By Courtney C. Hobson, Program Assistant for Chautauqua
In selecting our Chautauqua characters for our 23rd season, we wanted a historical figure that could encapsulate the African-American experience during the First World War. While not serving in the military himself, W.E.B. Du Bois used the outbreak of war in Europe and the United States’ entry in 1917 to speak out against discrimination that African Americans experienced on the home front.
Working as editor of the National Advancement for Colored People’s journal, The Crisis, Du Bois used his platform to speak his mind on many national and international issues in the years leading up and during the war. Despite his disappointment in President Woodrow Wilson’s failure to uphold his campaign promise to integrate the federal workforce, Du Bois saw the United States’ entry into World War I as an opportunity to correct this error and to re-shape post-war American society:
“The Crisis says, first your Country, then your Rights! Certain honest thinkers among us hesitate at that last sentence. They say it is all well to be idealistic, but is it not true that while we have fought our country’s battles for one hundred fifty years, we have not gained our rights? No, we have gained them rapidly and effectively by our loyalty in time of trial.” —W.E.B. DuBois 
Despite the enlistment of hundreds of thousands of African American men, particularly those who were college-educated, the United States Armed Forces remained segregated.
The majority of African Americans worked in a labor capacity, completing such tasks as digging ditches and transporting supplies. However, some African Americans did take part in combat. The most famous fighting unit was the 369th Infantry Regiment. Most people know them by their nickname, the Harlem Hellfighters. This name was given to the regiment by the German forces due to their performance in combat. Two soldiers of the regiment, Henry Johnson and Needham Roberts, were the first American soldiers to receive the French Croix de Guerre (War Cross).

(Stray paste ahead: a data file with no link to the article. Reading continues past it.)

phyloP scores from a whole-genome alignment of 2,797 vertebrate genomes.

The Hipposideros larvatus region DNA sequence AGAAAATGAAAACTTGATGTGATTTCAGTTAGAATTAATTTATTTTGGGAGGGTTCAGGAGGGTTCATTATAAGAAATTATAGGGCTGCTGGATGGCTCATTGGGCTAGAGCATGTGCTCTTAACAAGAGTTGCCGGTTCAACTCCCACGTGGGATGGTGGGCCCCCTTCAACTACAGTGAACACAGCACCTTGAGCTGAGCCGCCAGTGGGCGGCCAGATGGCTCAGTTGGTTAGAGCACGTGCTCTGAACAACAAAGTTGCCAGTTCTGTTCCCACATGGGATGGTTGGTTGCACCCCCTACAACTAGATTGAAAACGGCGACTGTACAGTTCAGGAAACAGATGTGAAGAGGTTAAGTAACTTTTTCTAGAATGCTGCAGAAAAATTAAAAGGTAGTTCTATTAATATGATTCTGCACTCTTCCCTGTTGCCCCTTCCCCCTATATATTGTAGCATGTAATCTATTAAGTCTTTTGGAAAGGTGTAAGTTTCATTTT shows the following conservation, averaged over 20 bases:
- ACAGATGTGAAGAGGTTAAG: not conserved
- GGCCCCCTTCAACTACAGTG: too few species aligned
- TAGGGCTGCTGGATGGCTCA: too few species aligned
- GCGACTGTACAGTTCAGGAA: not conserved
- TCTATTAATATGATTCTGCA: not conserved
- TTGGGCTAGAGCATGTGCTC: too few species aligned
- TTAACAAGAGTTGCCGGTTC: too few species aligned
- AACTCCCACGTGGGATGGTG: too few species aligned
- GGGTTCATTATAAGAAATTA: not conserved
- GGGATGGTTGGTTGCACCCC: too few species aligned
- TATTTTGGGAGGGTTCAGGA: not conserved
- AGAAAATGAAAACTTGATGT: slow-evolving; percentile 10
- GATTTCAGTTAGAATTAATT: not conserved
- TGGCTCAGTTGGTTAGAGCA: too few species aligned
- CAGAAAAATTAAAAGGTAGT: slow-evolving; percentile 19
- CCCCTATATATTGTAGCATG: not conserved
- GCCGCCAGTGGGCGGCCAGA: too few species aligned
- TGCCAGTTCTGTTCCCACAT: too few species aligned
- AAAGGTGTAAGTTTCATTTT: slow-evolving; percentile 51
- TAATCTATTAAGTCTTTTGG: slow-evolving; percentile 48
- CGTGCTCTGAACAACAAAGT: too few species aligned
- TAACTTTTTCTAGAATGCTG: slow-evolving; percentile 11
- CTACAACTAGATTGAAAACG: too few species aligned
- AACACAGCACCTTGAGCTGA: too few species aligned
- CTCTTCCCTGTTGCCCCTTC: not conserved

After the war ended in November 1918, African American soldiers returned home with the hope that their service overseas would have a positive impact on race relations back home. In February 1919, the Harlem Hellfighters were welcomed by a large crowd with a parade up Fifth Avenue and into Harlem. Even Du Bois expressed optimism in the May 1919 issue of the Crisis:“We return. We return from fighting. We return fighting. Make way for Democracy! We saved it in France, and by the Great Jehovah, we will save it in the United States of America, or know the reason why.” However, the optimism would soon give way to the realities of American society.
The end of World War I marked the beginning of the Great Migration, which was the movement of over 5 million African Americans from rural areas to industrial cities from 1915 until 1970. The return of soldiers from Europe led to increased competition for employment and housing. Economic insecurity and racial prejudice boiled over in the summer of 1919, during which over thirty cities erupted into racial violence. In most cases, African Americans were attacked, although in some instances, notably in Chicago, they fought back. Over 150 people were killed and over 550 were injured. Eleven of those killed were men wearing their service uniform.
“The Red Summer of 1919 broke in fury. The colored people throughout the country were disheartened and dismayed. The great majority had trustingly felt that, because they had cheerfully done their bit in the war, conditions for them would be better. The reverse seemed to be true.” – James Weldon Johnson, Civil Rights activist and author.
 W.E.B. Du Bois, “Editorial,” The Crisis 16, no. 5 (Sept. 1918): 217.
 W.E.B. Du Bois, “Returning Soldier,” The Crisis 18 (May 1919): 13.
 Rebecca Onion, “Red Summer,” Slate, entry posted March 4, 2015, http://www.slate.com/articles/news_and_politics/history/2015/03/civil_rights_movement_history_the_long_tradition_of_black_americans_taking.html/ (Accessed January 31, 2017).
 James Weldon Johnson, Along This Way (Boston, MA: Da Capo Press, 1933), 241.